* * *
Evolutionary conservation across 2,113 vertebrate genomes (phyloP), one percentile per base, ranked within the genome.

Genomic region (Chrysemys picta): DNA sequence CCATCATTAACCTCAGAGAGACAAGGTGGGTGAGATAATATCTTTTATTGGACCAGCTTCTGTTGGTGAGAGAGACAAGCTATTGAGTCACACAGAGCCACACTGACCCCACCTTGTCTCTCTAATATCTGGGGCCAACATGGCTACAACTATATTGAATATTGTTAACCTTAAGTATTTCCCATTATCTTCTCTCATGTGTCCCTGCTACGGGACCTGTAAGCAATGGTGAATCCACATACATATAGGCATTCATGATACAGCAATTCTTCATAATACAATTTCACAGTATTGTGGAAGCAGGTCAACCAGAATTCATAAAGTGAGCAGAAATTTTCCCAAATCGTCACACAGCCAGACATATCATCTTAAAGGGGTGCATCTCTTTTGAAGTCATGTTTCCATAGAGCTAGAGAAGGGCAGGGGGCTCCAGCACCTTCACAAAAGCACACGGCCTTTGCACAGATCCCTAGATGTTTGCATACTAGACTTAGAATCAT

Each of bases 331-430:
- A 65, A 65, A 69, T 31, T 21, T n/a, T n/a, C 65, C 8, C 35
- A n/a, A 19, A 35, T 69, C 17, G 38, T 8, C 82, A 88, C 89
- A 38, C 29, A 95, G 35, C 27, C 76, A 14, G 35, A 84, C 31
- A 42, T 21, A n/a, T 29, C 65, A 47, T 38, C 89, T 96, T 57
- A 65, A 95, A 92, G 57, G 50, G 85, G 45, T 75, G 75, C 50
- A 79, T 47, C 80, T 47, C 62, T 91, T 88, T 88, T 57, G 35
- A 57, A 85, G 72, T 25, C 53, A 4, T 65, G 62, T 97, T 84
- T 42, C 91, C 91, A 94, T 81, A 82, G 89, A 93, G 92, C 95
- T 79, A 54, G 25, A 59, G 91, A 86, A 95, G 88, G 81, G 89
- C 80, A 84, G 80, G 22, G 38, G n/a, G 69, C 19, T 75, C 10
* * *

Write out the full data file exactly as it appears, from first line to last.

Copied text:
Evolutionary conservation across 2,113 vertebrate genomes (phyloP), one percentile per base, ranked within the genome.

Genomic region (Chrysemys picta): DNA sequence CCATCATTAACCTCAGAGAGACAAGGTGGGTGAGATAATATCTTTTATTGGACCAGCTTCTGTTGGTGAGAGAGACAAGCTATTGAGTCACACAGAGCCACACTGACCCCACCTTGTCTCTCTAATATCTGGGGCCAACATGGCTACAACTATATTGAATATTGTTAACCTTAAGTATTTCCCATTATCTTCTCTCATGTGTCCCTGCTACGGGACCTGTAAGCAATGGTGAATCCACATACATATAGGCATTCATGATACAGCAATTCTTCATAATACAATTTCACAGTATTGTGGAAGCAGGTCAACCAGAATTCATAAAGTGAGCAGAAATTTTCCCAAATCGTCACACAGCCAGACATATCATCTTAAAGGGGTGCATCTCTTTTGAAGTCATGTTTCCATAGAGCTAGAGAAGGGCAGGGGGCTCCAGCACCTTCACAAAAGCACACGGCCTTTGCACAGATCCCTAGATGTTTGCATACTAGACTTAGAATCAT

Each of bases 331-430:
- A 65, A 65, A 69, T 31, T 21, T n/a, T n/a, C 65, C 8, C 35
- A n/a, A 19, A 35, T 69, C 17, G 38, T 8, C 82, A 88, C 89
- A 38, C 29, A 95, G 35, C 27, C 76, A 14, G 35, A 84, C 31
- A 42, T 21, A n/a, T 29, C 65, A 47, T 38, C 89, T 96, T 57
- A 65, A 95, A 92, G 57, G 50, G 85, G 45, T 75, G 75, C 50
- A 79, T 47, C 80, T 47, C 62, T 91, T 88, T 88, T 57, G 35
- A 57, A 85, G 72, T 25, C 53, A 4, T 65, G 62, T 97, T 84
- T 42, C 91, C 91, A 94, T 81, A 82, G 89, A 93, G 92, C 95
- T 79, A 54, G 25, A 59, G 91, A 86, A 95, G 88, G 81, G 89
- C 80, A 84, G 80, G 22, G 38, G n/a, G 69, C 19, T 75, C 10